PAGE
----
When reporting on surveillance programs, look for the denominator
By Tara Haelle
Surveillance is the process or system for tracking cases of risk factors, medical conditions, disease cases, adverse events, etc. Journalists often must rely on surveillance programs to report on outbreaks or side effects or in doing investigative research, but it’s important to know what kind of surveillance you’re using.
Surveillance is often used to track incidence of a disease, such as keeping up with where measles cases are during an outbreak or where remaining polio cases are in the attempt to eradication the disease. It’s also used to track prevalence, such as the total number of women living with breast cancer, or adverse events, such as tracking hospital-acquired infections or possible side effects from vaccines or drugs that the FDA has already licensed.
The two basic types of surveillance are active and passive. Understanding the difference is essential since passive surveillance systems cannot be used or interpreted in the same way as active surveillance systems.
Passive surveillance is the collection of data from those who voluntarily report it, whether it’s hospitals, individual health care providers, parents, health departments or another source. The information is collected passively and retroactively — no one is actively systematically looking for specific cases or collecting data on every individual in a particular setting.
Passive surveillance is useful for looking for patterns or “signals,” such as a cluster of disease cases that might indicate the start of an outbreak or a cluster of unexpected adverse events, such as a higher-than-anticipated number of strokes reported by people taking a certain drug when stroke was not among the medication’s known risks. However, a major limitation of passive surveillance is that no denominator exists. That is, there is no way to know how representative the reported cases are because there’s no way to know what the baseline population is. You don’t know how many people did not catch the disease or experience the adverse event.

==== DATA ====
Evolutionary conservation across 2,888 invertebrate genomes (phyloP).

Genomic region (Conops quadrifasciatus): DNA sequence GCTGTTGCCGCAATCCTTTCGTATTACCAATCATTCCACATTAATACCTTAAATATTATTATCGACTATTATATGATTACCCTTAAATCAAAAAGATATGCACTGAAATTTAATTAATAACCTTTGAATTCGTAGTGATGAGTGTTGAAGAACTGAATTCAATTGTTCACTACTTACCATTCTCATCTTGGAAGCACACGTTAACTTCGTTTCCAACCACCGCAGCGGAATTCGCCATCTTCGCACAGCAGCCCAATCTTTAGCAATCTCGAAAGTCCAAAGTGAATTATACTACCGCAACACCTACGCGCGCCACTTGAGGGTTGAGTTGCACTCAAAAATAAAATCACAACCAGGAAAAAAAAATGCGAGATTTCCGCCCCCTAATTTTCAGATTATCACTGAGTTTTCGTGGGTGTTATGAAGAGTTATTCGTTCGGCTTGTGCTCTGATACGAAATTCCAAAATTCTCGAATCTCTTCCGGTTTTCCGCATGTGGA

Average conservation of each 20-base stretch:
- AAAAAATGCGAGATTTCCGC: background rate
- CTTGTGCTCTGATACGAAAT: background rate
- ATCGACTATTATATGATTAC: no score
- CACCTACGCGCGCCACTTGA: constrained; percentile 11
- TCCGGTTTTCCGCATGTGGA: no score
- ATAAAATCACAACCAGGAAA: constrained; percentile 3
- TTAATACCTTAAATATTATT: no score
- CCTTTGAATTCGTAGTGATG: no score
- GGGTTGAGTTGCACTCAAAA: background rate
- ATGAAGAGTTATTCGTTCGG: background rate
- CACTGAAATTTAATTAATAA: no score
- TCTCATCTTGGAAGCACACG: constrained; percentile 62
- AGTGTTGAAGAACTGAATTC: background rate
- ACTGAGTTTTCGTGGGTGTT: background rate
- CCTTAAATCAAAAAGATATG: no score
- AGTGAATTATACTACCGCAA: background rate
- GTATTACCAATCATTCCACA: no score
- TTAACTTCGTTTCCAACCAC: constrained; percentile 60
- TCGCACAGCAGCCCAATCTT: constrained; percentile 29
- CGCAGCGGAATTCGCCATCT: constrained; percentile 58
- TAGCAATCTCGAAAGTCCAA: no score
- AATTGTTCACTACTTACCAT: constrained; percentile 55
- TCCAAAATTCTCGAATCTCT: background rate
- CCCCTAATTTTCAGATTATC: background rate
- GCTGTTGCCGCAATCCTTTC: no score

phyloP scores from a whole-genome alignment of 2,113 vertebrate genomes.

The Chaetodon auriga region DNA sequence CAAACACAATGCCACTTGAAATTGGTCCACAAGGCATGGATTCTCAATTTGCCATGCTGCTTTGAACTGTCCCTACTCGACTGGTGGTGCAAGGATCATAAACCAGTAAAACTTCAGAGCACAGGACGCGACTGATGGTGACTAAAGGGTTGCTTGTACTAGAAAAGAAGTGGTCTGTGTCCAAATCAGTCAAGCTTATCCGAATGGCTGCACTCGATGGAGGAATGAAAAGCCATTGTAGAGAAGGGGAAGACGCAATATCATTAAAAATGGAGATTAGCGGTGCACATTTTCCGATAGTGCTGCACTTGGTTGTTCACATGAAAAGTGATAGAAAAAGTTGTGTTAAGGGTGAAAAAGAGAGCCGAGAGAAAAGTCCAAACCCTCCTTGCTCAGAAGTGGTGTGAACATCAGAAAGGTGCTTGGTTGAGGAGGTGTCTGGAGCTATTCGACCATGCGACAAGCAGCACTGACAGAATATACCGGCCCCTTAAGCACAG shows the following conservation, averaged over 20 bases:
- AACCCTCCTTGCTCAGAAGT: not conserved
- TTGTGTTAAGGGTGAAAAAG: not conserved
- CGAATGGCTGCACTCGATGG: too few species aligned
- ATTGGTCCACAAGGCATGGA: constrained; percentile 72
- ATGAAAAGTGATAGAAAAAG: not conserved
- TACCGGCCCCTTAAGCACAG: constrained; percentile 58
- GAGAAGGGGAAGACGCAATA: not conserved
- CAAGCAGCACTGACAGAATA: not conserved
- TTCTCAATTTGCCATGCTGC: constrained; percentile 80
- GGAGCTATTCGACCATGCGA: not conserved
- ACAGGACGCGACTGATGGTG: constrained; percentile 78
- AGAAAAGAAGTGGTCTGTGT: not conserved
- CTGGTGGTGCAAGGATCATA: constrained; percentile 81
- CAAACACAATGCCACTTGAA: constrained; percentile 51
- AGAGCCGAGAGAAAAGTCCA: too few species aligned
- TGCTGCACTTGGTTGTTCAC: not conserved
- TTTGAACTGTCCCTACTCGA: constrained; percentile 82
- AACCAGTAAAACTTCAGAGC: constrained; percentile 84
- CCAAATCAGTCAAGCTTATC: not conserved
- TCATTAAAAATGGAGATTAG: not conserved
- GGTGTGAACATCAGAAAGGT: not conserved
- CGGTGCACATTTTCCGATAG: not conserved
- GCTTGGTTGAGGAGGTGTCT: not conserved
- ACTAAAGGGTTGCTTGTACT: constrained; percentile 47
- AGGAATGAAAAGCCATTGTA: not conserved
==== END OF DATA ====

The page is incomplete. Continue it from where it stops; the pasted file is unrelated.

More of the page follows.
Active surveillance involves setting up a system to actively search for cases with a reporting system or with a systematic protocol, such as calling every health department or all the clinics in an area during a disease outbreak or tracking all adverse events from every person in a hospital system who receives a specific vaccine. Active surveillance has a clear denominator: the total number of patients seen at the clinics you call is the baseline population, and you can establish prevalence or incidence based on how many of those are cases.
An example of why it’s so important to understand the difference are two types of vaccine adverse event surveillance programs: the Vaccine Adverse Event Reporting System (VAERS) and Vaccine Safety Datalink (VSD). VAERS collects any report of an adverse event that follows administration of a vaccine: parents or health care providers can report the events, and the report remains regardless of the report’s veracity or whether the adverse event resulted from the vaccine or not. (A doctor once proved this point by submitting a VAERS report that he turned into the Incredible Hulk after receiving a vaccine; the report stayed until he gave permission to remove it.) VAERS cannot be used to determine the frequency of adverse events from vaccines or even whether vaccines can or cannot cause certain side effects.
The VSD, on the other hand, is a collection of eight health care organizations who actively track adverse events that occur following vaccination. Vaccine administration and any subsequent adverse events are all explicitly documented in the patient’s chart with the knowledge that those charts could be used to compare adverse events and vaccine administration. The denominator — the number of patients receiving the vaccine — is definitive, so it’s possible to analyze whether a certain adverse event is associated with the vaccine or not.
If someone relies on VAERS to claim that certain side effects occurred from a vaccine, the report is not reliable. VAERS can only be used to look for an uptick in a certain report. But researchers have used VSD since 1994 to actively look for associations between vaccines and certain adverse events. For example, it was because of VAERS that public health officials noticed a higher number of reports of intussusception that they might expect after children received the rotavirus vaccine. But they needed to use VSD to conduct several studies and find out whether the number of intussusception cases after the rotavirus vaccine was similar to the background rate or if there was actually a statistically higher number occurring in the days or weeks after the rotavirus vaccine.
The FDA Adverse Event Reporting System (FAERS) is similarly a passive surveillance system, so the presence of a report—or even many reports — does not mean the drug had the effect being reported. It means a study needs to be conducted to determine whether an association exists. When women or their doctors reported many problems with the permanent contraception device Essure, the high number of reports did not mean Essure definitely caused all of those problems, but it did mean it was important to conduct a study to find out if an association existed.